So here is what I want to say on the absolutely crucial matter of secularism. Only one faction in American politics has found itself able to make excuses for the kind of religious fanaticism that immediately menaces us in the here and now. And that faction, I am sorry and furious to say, is the left. From the first day of the immolation of the World Trade Center, right down to the present moment, a gallery of pseudointellectuals has been willing to represent the worst face of Islam as the voice of the oppressed. How can these people bear to reread their own propaganda? Suicide murderers in Palestine—disowned and denounced by the new leader of the PLO—described as the victims of "despair." The forces of al-Qaida and the Taliban represented as misguided spokespeople for antiglobalization. The blood-maddened thugs in Iraq, who would rather bring down the roof on a suffering people than allow them to vote, pictured prettily as "insurgents" or even, by Michael Moore, as the moral equivalent of our Founding Fathers. If this is liberal secularism, I'll take a modest, God-fearing, deer-hunting Baptist from Kentucky every time, as long as he didn't want to impose his principles on me (which our Constitution forbids him to do).      

One probably should not rest too much on the similarity between Bin Laden's last video and the newly available DVD of Fahrenheit 9/11. I would only say that, if Bin Laden had issued a tape that with equal fealty followed the playbook of Karl Rove (and do please by all means cross yourself at the mention of this unholy name), it might have garnered some more attention. The Bearded One moved pedantically through Moore's bill of indictment, checking off the Florida vote-count in 2000, the "Pet Goat" episode on the day of hell, the violent intrusion into hitherto peaceful and Muslim Iraq, and the division between Bush and the much nicer Europeans. (For some reason, unknown to me at any rate, he did not attack the President for allowing the Bin Laden family to fly out of American airspace.)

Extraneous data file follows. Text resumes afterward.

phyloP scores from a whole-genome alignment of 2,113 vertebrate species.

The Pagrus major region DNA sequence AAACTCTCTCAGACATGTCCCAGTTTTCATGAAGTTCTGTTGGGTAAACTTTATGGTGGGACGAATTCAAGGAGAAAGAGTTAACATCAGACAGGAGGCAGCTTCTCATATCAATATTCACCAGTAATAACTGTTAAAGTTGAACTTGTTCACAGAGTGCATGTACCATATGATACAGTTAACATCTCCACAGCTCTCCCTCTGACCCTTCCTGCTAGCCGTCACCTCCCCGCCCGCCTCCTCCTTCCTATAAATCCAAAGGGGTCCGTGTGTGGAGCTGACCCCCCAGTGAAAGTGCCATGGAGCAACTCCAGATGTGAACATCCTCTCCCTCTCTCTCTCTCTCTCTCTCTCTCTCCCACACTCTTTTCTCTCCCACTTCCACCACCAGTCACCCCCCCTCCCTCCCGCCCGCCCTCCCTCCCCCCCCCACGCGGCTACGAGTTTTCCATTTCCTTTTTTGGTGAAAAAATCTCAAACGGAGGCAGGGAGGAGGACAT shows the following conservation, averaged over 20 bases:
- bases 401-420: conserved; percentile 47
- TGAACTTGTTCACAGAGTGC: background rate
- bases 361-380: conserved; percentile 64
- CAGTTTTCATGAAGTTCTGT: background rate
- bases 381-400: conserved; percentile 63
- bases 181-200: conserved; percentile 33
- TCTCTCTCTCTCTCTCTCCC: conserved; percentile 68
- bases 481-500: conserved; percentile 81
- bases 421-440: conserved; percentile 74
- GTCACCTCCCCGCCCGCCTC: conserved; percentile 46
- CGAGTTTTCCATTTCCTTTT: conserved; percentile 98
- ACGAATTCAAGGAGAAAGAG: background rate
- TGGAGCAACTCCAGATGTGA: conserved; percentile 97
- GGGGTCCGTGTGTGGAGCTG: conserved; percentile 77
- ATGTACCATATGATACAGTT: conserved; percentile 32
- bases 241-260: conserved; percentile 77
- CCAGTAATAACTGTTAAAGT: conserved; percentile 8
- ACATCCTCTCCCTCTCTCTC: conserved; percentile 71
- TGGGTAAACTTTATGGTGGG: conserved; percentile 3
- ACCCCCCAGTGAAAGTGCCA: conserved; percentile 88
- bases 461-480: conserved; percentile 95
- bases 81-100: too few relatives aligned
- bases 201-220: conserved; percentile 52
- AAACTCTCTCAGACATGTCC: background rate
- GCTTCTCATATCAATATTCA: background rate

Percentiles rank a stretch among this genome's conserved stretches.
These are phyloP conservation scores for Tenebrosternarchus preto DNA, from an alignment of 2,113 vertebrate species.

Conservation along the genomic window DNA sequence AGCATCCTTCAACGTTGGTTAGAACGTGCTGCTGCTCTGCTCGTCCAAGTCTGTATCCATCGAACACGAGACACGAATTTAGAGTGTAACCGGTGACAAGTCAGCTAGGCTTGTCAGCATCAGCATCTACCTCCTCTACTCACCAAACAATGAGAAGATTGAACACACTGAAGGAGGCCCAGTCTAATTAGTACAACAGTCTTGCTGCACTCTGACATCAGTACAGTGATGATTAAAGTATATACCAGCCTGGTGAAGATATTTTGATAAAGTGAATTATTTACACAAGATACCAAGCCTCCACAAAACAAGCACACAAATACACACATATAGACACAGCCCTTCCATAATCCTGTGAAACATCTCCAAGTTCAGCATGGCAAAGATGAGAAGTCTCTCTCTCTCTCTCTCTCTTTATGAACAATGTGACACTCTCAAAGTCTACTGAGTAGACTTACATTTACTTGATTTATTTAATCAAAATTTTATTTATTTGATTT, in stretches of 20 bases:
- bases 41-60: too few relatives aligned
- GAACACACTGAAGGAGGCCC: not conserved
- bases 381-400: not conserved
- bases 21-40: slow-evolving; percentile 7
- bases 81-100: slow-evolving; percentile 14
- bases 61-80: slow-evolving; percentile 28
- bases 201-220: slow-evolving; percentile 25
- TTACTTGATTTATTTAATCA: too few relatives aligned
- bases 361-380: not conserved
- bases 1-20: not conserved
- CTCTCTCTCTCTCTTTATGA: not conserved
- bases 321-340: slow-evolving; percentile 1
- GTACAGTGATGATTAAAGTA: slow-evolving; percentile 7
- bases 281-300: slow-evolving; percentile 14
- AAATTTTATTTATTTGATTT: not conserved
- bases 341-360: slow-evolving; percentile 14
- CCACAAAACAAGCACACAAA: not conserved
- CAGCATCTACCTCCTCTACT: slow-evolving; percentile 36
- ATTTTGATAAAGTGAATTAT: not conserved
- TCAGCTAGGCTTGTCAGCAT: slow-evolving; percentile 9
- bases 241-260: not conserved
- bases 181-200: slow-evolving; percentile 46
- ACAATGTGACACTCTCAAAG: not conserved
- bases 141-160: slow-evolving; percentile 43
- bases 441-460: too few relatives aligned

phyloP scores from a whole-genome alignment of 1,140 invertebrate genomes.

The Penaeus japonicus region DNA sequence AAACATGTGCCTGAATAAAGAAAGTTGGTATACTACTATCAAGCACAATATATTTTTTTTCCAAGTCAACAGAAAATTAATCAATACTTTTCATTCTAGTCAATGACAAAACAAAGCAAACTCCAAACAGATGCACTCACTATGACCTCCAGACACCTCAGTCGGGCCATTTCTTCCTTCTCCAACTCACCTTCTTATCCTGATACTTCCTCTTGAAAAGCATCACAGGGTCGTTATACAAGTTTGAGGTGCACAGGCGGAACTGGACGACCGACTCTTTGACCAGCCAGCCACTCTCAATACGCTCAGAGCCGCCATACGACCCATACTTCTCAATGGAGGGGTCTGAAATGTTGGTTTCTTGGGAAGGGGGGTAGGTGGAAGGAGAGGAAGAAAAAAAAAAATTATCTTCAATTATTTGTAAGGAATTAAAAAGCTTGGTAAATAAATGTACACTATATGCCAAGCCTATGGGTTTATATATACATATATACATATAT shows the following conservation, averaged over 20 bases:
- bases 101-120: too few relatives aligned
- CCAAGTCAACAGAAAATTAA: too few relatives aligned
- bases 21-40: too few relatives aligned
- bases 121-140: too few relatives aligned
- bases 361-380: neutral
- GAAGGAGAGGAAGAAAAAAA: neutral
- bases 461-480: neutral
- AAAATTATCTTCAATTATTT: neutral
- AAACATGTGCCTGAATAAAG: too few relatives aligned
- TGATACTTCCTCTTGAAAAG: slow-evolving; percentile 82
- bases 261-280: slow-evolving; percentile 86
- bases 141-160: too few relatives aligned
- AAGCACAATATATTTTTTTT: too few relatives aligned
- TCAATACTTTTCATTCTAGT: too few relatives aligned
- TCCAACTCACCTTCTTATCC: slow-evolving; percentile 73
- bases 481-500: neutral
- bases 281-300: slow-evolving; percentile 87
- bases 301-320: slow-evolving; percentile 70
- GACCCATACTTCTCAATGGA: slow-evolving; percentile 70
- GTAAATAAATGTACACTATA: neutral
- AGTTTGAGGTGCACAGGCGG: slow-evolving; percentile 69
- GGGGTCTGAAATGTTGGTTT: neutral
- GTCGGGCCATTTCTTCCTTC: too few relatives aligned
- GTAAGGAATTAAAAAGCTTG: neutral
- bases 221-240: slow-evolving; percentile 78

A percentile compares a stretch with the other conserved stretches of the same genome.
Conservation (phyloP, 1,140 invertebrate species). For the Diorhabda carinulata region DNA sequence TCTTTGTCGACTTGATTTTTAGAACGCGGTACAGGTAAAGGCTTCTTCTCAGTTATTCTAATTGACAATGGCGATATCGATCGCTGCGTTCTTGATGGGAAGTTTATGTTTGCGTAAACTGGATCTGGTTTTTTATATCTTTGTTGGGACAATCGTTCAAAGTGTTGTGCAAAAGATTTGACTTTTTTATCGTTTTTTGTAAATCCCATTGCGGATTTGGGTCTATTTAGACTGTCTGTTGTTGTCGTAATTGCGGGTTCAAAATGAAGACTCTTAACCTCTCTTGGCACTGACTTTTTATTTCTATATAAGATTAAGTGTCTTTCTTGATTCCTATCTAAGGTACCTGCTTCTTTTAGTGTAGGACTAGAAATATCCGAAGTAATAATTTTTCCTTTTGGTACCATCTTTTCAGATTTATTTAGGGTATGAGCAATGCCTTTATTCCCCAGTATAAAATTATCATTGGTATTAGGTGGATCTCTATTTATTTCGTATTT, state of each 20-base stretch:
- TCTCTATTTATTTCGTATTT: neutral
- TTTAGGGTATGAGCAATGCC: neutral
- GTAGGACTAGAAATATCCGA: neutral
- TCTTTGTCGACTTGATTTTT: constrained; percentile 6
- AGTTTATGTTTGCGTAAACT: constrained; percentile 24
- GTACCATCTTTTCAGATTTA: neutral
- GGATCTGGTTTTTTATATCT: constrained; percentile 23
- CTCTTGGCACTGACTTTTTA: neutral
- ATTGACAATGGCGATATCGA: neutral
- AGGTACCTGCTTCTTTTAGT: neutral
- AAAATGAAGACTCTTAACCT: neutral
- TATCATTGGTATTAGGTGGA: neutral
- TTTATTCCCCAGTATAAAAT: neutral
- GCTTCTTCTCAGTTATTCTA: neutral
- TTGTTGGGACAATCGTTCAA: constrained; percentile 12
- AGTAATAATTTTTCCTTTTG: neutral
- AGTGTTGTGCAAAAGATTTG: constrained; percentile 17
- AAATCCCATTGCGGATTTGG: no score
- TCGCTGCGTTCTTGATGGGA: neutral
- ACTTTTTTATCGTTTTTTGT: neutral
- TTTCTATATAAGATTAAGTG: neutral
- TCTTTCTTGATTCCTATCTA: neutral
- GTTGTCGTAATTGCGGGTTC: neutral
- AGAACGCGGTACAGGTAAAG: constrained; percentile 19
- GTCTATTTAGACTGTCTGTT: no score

George Bush may subjectively be a Christian, but he—and the U.S. armed forces—have objectively done more for secularism than the whole of the American agnostic community combined and doubled. The demolition of the Taliban, the huge damage inflicted on the al-Qaida network, and the confrontation with theocratic saboteurs in Iraq represent huge advances for the non-fundamentalist forces in many countries. The "antiwar" faction even recognizes this achievement, if only indirectly, by complaining about the way in which it has infuriated the Islamic religious extremists around the world. But does it accept the apparent corollary—that we should have been pursuing a policy to which the fanatics had no objection?      

Secularism is not just a smug attitude. It is a possible way of democratic and pluralistic life that only became thinkable after several wars and revolutions had ruthlessly smashed the hold of the clergy on the state. We are now in the middle of another such war and revolution, and the liberals have gone AWOL. I dare say that there will be a few domestic confrontations down the road, over everything from the Pledge of Allegiance to the display of Mosaic tablets in courtrooms and schools. I have spent all my life on the atheist side of this argument, and will brace for more of the same, but I somehow can't hear Robert Ingersoll* or Clarence Darrow being soft and cowardly and evasive if it came to a vicious theocratic challenge that daily threatens us from within and without.


Christopher Hitchens is a columnist for Vanity Fair and the author of God Is Not Great: How Religion Poisons Everything.